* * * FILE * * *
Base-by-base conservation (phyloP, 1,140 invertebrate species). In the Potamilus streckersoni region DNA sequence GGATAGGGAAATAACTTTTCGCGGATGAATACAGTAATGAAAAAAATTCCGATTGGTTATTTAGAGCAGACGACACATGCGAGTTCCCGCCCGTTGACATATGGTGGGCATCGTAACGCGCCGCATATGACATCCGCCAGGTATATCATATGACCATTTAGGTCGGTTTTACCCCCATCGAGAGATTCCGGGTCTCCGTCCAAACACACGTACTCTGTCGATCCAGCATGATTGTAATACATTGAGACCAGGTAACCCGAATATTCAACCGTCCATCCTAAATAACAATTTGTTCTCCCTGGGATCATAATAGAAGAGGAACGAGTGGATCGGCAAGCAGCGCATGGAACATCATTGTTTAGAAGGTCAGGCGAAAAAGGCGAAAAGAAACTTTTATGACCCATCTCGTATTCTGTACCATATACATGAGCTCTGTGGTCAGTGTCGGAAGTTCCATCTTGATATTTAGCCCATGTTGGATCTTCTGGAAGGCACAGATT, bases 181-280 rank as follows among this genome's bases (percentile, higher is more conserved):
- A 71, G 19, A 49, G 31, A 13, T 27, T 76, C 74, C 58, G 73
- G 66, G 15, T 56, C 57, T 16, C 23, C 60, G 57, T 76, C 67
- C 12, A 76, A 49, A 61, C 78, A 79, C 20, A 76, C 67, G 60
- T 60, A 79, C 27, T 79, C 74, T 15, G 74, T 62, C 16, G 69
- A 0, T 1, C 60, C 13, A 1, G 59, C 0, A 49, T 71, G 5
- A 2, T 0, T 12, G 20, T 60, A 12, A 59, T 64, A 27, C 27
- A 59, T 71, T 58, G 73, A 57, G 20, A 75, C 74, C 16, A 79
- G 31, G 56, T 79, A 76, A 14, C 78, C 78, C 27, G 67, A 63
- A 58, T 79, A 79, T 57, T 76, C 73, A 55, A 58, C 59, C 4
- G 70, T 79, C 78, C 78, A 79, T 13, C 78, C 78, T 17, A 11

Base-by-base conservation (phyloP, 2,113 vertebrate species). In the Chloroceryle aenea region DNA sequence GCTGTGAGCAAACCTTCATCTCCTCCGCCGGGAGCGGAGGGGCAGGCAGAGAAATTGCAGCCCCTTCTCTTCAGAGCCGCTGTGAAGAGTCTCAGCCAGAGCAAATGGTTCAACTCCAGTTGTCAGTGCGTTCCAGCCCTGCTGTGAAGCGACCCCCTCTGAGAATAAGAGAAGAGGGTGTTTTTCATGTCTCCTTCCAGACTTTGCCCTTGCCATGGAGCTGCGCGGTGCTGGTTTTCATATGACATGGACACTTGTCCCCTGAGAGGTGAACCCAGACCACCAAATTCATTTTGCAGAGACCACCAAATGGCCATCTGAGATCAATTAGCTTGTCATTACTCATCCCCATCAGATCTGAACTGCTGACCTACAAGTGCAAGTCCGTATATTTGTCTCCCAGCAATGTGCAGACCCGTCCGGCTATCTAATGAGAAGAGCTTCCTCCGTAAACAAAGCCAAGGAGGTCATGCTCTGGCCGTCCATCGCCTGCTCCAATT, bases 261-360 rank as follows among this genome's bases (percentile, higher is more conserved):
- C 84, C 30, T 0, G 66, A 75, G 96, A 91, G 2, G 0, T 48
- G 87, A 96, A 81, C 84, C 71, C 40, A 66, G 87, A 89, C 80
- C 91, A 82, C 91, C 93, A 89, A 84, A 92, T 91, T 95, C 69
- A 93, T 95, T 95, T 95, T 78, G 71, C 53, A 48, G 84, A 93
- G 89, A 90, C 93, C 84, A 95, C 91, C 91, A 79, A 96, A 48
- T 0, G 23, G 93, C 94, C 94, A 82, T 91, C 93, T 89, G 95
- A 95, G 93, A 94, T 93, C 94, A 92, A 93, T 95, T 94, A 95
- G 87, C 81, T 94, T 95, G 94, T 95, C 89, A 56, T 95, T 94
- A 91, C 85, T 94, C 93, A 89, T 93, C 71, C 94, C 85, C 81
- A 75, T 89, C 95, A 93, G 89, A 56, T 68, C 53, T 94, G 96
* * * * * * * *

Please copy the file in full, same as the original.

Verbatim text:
Base-by-base conservation (phyloP, 1,140 invertebrate species). In the Potamilus streckersoni region DNA sequence GGATAGGGAAATAACTTTTCGCGGATGAATACAGTAATGAAAAAAATTCCGATTGGTTATTTAGAGCAGACGACACATGCGAGTTCCCGCCCGTTGACATATGGTGGGCATCGTAACGCGCCGCATATGACATCCGCCAGGTATATCATATGACCATTTAGGTCGGTTTTACCCCCATCGAGAGATTCCGGGTCTCCGTCCAAACACACGTACTCTGTCGATCCAGCATGATTGTAATACATTGAGACCAGGTAACCCGAATATTCAACCGTCCATCCTAAATAACAATTTGTTCTCCCTGGGATCATAATAGAAGAGGAACGAGTGGATCGGCAAGCAGCGCATGGAACATCATTGTTTAGAAGGTCAGGCGAAAAAGGCGAAAAGAAACTTTTATGACCCATCTCGTATTCTGTACCATATACATGAGCTCTGTGGTCAGTGTCGGAAGTTCCATCTTGATATTTAGCCCATGTTGGATCTTCTGGAAGGCACAGATT, bases 181-280 rank as follows among this genome's bases (percentile, higher is more conserved):
- A 71, G 19, A 49, G 31, A 13, T 27, T 76, C 74, C 58, G 73
- G 66, G 15, T 56, C 57, T 16, C 23, C 60, G 57, T 76, C 67
- C 12, A 76, A 49, A 61, C 78, A 79, C 20, A 76, C 67, G 60
- T 60, A 79, C 27, T 79, C 74, T 15, G 74, T 62, C 16, G 69
- A 0, T 1, C 60, C 13, A 1, G 59, C 0, A 49, T 71, G 5
- A 2, T 0, T 12, G 20, T 60, A 12, A 59, T 64, A 27, C 27
- A 59, T 71, T 58, G 73, A 57, G 20, A 75, C 74, C 16, A 79
- G 31, G 56, T 79, A 76, A 14, C 78, C 78, C 27, G 67, A 63
- A 58, T 79, A 79, T 57, T 76, C 73, A 55, A 58, C 59, C 4
- G 70, T 79, C 78, C 78, A 79, T 13, C 78, C 78, T 17, A 11

Base-by-base conservation (phyloP, 2,113 vertebrate species). In the Chloroceryle aenea region DNA sequence GCTGTGAGCAAACCTTCATCTCCTCCGCCGGGAGCGGAGGGGCAGGCAGAGAAATTGCAGCCCCTTCTCTTCAGAGCCGCTGTGAAGAGTCTCAGCCAGAGCAAATGGTTCAACTCCAGTTGTCAGTGCGTTCCAGCCCTGCTGTGAAGCGACCCCCTCTGAGAATAAGAGAAGAGGGTGTTTTTCATGTCTCCTTCCAGACTTTGCCCTTGCCATGGAGCTGCGCGGTGCTGGTTTTCATATGACATGGACACTTGTCCCCTGAGAGGTGAACCCAGACCACCAAATTCATTTTGCAGAGACCACCAAATGGCCATCTGAGATCAATTAGCTTGTCATTACTCATCCCCATCAGATCTGAACTGCTGACCTACAAGTGCAAGTCCGTATATTTGTCTCCCAGCAATGTGCAGACCCGTCCGGCTATCTAATGAGAAGAGCTTCCTCCGTAAACAAAGCCAAGGAGGTCATGCTCTGGCCGTCCATCGCCTGCTCCAATT, bases 261-360 rank as follows among this genome's bases (percentile, higher is more conserved):
- C 84, C 30, T 0, G 66, A 75, G 96, A 91, G 2, G 0, T 48
- G 87, A 96, A 81, C 84, C 71, C 40, A 66, G 87, A 89, C 80
- C 91, A 82, C 91, C 93, A 89, A 84, A 92, T 91, T 95, C 69
- A 93, T 95, T 95, T 95, T 78, G 71, C 53, A 48, G 84, A 93
- G 89, A 90, C 93, C 84, A 95, C 91, C 91, A 79, A 96, A 48
- T 0, G 23, G 93, C 94, C 94, A 82, T 91, C 93, T 89, G 95
- A 95, G 93, A 94, T 93, C 94, A 92, A 93, T 95, T 94, A 95
- G 87, C 81, T 94, T 95, G 94, T 95, C 89, A 56, T 95, T 94
- A 91, C 85, T 94, C 93, A 89, T 93, C 71, C 94, C 85, C 81
- A 75, T 89, C 95, A 93, G 89, A 56, T 68, C 53, T 94, G 96